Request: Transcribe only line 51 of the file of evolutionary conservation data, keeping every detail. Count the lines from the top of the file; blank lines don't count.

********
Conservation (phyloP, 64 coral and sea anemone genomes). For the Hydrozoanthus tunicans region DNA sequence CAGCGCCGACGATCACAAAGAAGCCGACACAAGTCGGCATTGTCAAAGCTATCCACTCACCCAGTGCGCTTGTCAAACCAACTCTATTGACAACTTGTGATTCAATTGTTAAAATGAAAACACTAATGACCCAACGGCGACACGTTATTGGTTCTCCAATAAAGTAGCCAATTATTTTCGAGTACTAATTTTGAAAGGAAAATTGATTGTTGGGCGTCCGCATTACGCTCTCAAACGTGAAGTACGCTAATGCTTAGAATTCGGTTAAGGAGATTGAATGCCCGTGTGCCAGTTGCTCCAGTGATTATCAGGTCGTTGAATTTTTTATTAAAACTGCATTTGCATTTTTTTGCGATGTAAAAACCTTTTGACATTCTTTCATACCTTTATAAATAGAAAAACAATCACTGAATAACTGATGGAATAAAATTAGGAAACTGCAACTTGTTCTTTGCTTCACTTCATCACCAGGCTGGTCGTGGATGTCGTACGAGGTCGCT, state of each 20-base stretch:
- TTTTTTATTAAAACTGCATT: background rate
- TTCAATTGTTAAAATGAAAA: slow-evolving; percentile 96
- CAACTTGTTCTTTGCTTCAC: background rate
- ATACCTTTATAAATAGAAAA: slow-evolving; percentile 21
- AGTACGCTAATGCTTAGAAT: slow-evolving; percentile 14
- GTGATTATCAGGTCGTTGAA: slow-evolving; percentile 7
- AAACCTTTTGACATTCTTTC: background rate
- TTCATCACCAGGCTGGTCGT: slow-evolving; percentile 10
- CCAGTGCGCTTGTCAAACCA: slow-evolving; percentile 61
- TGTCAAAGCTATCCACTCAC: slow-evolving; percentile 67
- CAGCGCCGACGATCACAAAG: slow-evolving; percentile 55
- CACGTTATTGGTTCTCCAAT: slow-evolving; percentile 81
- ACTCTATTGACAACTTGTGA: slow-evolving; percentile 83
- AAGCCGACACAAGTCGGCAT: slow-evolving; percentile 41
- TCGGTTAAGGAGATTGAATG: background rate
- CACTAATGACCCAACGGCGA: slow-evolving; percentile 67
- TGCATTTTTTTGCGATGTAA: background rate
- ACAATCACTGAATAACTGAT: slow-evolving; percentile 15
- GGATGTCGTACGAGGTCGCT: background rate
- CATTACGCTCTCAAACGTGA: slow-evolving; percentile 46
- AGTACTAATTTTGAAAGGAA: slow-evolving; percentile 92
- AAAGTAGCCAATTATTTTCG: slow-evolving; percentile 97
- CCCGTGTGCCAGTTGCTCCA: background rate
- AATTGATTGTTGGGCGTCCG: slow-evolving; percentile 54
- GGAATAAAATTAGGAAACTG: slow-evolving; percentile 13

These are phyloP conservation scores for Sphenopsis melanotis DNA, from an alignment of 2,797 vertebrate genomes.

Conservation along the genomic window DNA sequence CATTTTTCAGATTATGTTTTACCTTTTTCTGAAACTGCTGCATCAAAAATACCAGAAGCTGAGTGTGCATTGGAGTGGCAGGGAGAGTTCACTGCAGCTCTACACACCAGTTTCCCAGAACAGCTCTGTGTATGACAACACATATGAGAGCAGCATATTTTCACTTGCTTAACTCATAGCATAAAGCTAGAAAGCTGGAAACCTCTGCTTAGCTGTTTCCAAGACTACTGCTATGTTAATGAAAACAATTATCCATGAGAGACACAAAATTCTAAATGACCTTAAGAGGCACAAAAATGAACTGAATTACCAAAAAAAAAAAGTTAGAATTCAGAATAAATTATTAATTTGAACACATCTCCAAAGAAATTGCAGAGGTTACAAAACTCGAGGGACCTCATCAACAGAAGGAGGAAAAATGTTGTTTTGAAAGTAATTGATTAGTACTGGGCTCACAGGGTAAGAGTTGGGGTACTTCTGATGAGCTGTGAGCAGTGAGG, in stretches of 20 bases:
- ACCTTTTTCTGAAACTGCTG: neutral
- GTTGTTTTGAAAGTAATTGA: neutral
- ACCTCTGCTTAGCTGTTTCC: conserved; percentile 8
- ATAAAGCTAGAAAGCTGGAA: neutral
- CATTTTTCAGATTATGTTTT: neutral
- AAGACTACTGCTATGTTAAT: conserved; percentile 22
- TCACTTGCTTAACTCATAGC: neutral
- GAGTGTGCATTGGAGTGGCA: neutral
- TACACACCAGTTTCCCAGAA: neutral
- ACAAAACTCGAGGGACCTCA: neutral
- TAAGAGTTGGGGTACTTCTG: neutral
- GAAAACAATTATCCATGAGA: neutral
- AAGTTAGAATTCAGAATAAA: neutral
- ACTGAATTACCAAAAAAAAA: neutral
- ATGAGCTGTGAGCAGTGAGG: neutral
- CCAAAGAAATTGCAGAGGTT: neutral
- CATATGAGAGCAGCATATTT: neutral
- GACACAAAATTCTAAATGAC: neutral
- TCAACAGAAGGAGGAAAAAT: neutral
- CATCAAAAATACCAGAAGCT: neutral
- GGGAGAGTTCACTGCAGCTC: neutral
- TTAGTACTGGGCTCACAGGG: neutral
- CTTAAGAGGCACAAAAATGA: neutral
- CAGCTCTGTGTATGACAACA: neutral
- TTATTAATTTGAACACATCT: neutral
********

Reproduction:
- CTTAAGAGGCACAAAAATGA: neutral